Known for his avant-garde style, contemporary surrealist Charles Billich is Australia’s foremost living world artist. A painter, draftsman and sculptor, Charles Billich enjoys many accolades from the Olympics, the Red Cross, the Nobel Peace Prize, the Rugby World Cup, the AFL Centenary and the Grand Prix, to the Vatican and the Playboy Mansion.
He painted portraits of celebrities, sports heroes, members of the royal family and even the Pope. He painted portraits of Princess Grace, Sophia Loren, Ian Thorpe, Nelson Mandela and legendary boxer Muhammad Ali. He painted Michael Jackson for the Jackson family, and Billich’s paintings adorn the walls of the Vatican, the White House and the UN. He also had an exhibition at the UN headquarters with a picture of the ‘Tragedy of Bleiburg’. The Dali Universe considers him the successor of Salvador Dali and he is the only artist ever to be exhibited alongside Dali’s works.
He was born on September 6, 1934 in Lovran, Croatia, and many of Charles Billich’s themes are inspired by his life story. Billich’s ballet collections were inspired by his early life when he was a student dancer at the Opéra de Ballet in Rijeka.
During his student days, Billich wrote satirical articles for a local magazine. He was sentenced to ten years in prison for criticizing the Yugoslav communist regime, but after two years due to overcrowded prisons, he was amnestied on the condition that he no longer spoke against the Yugoslav regime.
Billich soon fled across the border and requested political asylum in Austria where he continued to study art at one of the best art schools in Salzburg.
He emigrated to Australia in 1956, where he began life in the Bonegilla migrant camp, where he worked briefly as an employment officer. After that, he continued his studies at the Royal Melbourne Institute of Technology and the National Gallery School of Victoria.
Starting his artistic career in Melbourne, Billich became popular and known as a local artist, and in 1985 he opened his first gallery, named the Billich Gallery. Under the management of his wife Christa Ostermann Billich, he became Australia’s most famous artist.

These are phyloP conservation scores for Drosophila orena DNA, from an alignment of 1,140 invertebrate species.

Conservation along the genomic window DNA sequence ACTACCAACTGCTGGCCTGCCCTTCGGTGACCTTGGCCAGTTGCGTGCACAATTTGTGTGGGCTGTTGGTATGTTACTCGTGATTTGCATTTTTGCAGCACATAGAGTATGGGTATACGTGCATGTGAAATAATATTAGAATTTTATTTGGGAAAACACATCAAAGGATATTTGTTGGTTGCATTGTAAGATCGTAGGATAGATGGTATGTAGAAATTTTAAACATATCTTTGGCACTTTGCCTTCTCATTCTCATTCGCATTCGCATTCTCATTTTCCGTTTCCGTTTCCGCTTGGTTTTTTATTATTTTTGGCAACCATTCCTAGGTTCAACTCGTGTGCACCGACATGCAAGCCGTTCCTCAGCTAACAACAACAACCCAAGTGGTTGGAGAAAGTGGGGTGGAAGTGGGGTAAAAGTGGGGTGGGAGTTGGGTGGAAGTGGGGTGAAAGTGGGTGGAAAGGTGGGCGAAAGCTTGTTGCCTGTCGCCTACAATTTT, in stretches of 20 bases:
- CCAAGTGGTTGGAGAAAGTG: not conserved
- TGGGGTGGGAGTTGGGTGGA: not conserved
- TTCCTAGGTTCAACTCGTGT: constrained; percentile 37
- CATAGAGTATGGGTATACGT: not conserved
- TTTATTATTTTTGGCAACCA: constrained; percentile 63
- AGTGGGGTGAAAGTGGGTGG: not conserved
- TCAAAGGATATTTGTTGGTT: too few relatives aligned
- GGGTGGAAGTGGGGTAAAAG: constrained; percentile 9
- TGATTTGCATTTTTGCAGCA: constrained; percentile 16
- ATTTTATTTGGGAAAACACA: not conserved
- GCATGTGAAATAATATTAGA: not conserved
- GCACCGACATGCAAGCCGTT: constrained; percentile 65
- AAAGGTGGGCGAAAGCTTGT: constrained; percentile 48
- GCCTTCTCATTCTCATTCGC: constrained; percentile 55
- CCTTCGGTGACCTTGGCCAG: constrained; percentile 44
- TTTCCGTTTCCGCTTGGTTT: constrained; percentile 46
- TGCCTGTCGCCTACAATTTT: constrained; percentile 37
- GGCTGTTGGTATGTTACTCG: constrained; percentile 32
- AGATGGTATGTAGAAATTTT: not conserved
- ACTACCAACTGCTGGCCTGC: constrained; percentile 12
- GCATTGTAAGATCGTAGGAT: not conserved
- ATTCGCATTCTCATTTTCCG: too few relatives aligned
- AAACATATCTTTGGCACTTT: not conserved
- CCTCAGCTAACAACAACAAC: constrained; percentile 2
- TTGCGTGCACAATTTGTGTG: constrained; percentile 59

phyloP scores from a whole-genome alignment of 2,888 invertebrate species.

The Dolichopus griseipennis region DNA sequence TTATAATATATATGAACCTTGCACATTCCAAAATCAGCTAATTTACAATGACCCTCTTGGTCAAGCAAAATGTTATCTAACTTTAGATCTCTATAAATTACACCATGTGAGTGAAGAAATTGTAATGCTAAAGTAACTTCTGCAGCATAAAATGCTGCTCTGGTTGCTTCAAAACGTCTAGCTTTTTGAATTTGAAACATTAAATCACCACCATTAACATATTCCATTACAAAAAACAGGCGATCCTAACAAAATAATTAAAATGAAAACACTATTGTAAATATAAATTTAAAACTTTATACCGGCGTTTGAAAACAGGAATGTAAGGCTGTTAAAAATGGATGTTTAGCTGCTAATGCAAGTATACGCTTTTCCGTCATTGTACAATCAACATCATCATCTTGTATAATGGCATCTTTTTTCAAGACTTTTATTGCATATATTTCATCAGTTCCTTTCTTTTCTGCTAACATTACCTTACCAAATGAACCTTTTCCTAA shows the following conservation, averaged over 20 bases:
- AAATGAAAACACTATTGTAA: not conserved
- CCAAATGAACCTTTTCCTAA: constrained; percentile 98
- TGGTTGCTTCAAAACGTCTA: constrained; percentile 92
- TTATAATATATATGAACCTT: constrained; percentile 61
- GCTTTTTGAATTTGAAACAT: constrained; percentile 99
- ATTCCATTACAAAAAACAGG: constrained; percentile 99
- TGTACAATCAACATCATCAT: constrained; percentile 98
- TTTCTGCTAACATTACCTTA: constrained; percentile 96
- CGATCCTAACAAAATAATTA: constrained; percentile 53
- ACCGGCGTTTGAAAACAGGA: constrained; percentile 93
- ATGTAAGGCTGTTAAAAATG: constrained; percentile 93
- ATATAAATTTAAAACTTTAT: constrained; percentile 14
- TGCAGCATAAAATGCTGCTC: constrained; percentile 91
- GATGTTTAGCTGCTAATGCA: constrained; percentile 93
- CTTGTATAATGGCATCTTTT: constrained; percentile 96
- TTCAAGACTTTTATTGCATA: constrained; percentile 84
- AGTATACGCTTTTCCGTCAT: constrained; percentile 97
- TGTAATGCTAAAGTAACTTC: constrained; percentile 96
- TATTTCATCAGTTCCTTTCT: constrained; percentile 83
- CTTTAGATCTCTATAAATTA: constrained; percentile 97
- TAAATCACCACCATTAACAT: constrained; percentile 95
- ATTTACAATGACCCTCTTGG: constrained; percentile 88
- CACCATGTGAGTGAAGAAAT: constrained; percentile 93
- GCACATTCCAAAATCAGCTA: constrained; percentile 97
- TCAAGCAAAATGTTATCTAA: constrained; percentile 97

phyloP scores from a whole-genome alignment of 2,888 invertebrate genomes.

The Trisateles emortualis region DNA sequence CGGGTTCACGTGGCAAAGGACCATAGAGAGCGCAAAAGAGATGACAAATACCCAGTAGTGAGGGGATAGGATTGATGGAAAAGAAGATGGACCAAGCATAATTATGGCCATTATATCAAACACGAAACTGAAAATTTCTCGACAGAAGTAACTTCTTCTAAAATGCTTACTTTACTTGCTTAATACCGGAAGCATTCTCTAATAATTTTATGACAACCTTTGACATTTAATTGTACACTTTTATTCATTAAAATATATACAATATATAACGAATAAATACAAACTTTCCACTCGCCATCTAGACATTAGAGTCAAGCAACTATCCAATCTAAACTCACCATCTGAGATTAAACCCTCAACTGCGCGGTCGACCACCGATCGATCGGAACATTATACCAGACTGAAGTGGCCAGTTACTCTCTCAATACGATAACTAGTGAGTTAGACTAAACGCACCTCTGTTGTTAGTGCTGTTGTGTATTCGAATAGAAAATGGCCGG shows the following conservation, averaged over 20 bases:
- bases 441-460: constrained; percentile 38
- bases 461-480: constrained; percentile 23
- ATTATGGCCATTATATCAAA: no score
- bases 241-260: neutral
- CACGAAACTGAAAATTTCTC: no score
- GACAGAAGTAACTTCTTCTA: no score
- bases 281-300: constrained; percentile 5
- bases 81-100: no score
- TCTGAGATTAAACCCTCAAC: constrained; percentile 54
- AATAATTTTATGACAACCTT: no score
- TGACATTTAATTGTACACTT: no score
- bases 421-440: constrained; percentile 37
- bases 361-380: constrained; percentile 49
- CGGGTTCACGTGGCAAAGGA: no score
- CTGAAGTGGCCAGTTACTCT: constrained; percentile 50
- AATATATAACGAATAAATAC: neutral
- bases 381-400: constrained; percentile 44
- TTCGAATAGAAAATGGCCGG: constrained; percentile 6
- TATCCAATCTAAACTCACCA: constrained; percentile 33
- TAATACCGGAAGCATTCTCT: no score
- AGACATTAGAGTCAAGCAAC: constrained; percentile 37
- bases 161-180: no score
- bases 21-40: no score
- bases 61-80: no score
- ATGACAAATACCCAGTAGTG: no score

During his career, Billich won many high awards, including the 77th Shaolin Monk Honorary Award in Henan, China. He was presented with the keys to the city of Atlanta during the centennial of the 1996 Olympic Games, the prestigious white hat in Calgary, Canada, and an honorary doctorate from the University of Alabama in 2002. He was awarded the USSA (United States Sports Academy) Gold Medal in 2003 as a Sports Artist for the Permanent Exhibition of Sports Art, the Gold Medal of the Order of the Crown presented to him by King George V of Tonga, and received the Florence Biennale Award in 2009 and many more others.
Especially known for his pop-rock star style, Billich always captivates audiences around the world with his dazzling style and what he delivers with masterful brushstrokes on canvas.
Daring to step outside the confines of the art establishment, the diversity and drive to push boundaries has seen Billich’s work praised by high-profile collectors, including political leaders, celebrities and succeeds in winning hearts and wider communities from the Vatican to the Cote d’Azur in Monaco.
Charles Billich and his wife Christa are both great philanthropists, contributing to various important charities in Australia, around the world and in Croatia. Charles and Christa Billich are also passionate about encouraging and nurturing young talent.
A feature-length documentary is dedicated to Charles Billich, which highlights his colorful style, takes us back to the story of his youth, the theft of art in his native Lovran and other injustices he was exposed to. The film entitled ‘Billich: Beyond The Canvas’ was directed and produced by world-renowned Australian-Croatian producer and director Steve Ravic. The documentary premiered at the Cannes Film Festival, and the Croatian premiere was held in Dubrovnik.